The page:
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In An Old Garden



A SUNNY morning in June--a golden day among days that have mostly a neutral tint; a large garden, with no visible houses beyond, but green fields and unkept hedges and great silent trees, oak and ash and elm--could I wish, just now, for a more congenial resting-place, or even imagine one that comes nearer to my conception of an earthly paradise? It is true that once I could not drink deeply enough from the sweet and bitter cup of wild nature, and loved nature best, and sought it gladly where it was most savage and solitary. But that was long ago. Now, after years of London life, during which I have laboured like many another "to get a wan pale face," with perhaps a wan pale mind to match, that past wildness would prove too potent and sharp a tonic; unadulterated nature would startle and oppress me with its rude desolate aspect, no longer familiar. This softness of a well-cultivated earth, and unbroken verdure of foliage in many shades, and harmonious grouping and blending of floral hues, best suit my present enervated condition. I had, I imagine, a swarter skin and firmer flesh when I could ride all day over great summer-parched plains, where there was not a bush that would have afforded shelter to a mannikin, and think that I was having a pleasant journey. The cloudless sky and vertical sun--how intolerable they would now seem, and scorch my brain and fill my shut eyes with dancing flames! At present even this mild June sun is strong enough to make the old mulberry tree on the lawn appear grateful. It is an ancient, rough-barked tree, with wide branches, that droop downwards all round, and rest their terminal leaves on the sward; underneath it is a natural tent, or pavilion, with plenty of space to move about and sling a hammock in. Here, then, I have elected to spend the hottest hours of my one golden day, reading, dreaming, listening at intervals to the fine bird-sounds that have a medicinal and restorative effect on the jarred and wounded sense.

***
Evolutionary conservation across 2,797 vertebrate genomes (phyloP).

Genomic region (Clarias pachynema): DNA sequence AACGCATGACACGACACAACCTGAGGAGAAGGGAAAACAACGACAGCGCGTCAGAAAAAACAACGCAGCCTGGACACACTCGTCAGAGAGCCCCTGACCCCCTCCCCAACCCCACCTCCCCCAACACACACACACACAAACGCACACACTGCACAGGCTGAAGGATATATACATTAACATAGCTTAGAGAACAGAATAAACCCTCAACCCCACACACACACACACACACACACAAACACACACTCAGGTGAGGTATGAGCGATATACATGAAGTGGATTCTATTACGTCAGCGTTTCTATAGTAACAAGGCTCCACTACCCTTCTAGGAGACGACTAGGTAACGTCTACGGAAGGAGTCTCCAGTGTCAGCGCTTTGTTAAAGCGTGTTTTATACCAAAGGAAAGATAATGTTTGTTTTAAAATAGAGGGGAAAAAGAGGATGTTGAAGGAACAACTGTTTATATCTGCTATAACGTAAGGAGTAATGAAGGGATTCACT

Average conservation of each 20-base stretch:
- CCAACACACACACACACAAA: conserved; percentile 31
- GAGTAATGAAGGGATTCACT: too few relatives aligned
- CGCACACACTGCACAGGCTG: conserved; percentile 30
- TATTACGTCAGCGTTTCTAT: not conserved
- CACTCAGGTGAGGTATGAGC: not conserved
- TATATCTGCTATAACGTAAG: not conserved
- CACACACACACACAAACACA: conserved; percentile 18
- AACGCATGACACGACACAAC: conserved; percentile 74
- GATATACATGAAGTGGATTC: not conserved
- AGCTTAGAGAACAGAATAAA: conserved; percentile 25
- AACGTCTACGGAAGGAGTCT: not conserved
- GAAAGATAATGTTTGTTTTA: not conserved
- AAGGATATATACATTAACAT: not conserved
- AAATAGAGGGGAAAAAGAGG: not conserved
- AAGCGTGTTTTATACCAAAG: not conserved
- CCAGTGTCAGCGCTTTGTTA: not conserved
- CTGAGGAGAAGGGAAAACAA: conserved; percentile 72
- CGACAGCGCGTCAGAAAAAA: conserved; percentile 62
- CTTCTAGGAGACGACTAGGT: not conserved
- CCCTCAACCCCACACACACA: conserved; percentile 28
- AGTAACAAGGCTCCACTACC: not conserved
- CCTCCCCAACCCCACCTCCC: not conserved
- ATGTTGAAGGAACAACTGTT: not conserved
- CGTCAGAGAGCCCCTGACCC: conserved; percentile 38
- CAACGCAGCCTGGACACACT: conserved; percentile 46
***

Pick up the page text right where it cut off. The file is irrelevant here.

From the elms hard by comes a subdued, airy prattle of a few sparrows. It is rather pleasant, something like a low accompaniment to the notes of the more tuneful birds; the murmurous music of a many-stringed instrument, forming the indistinct ground over which runs the bright embroidery of clear melodious singing.

This morning, while lying awake from four to five o'clock, I almost hated the sparrows, they were there in such multitudes, and so loud and persistent sounded their jangling through the open window. It set me thinking of the England of the future--of a time a hundred years hence, let us say--when there will remain with us only two representatives of feral life--the sparrow and the house-fly. Doubtless it will come, unless something happens; but, doubtless, it will not continue. It will still be necessary for a man to kill something in order to be happy; and the sportsmen of that time, like great Gambetta, in the past, will sit in the balconies, popping with pea-rifles at the sparrows until not one is left to twitter. Then will come the turn of the untamed and untamable fly; and he will afford good sport if hunted a la Domitain, with fine, needle-tipped paper javelins, thrown to impale him on the wall.

One of our savants has lately prophesied that the time will come when only the microscopic organisms will exist to satisfy the hunting instinct in man. How these small creatures will be taken he does not tell us. Perhaps the hunters will station themselves round a table with a drop of preserved water on its centre, made large and luminous by means of a ray of magnifying light. When that time comes the amoeba--that "wandering Jew," as an irreverent Quarterly Reviewer has called it--will lose its immortality, and the spry rotifer will fall a victim to the infinitesimal fine bright arrows of the chase. A strange quarry for men whose paeliolithic progenitors hunted the woolly mastodon and many-horned rhinoceros and sabre-toothed tiger!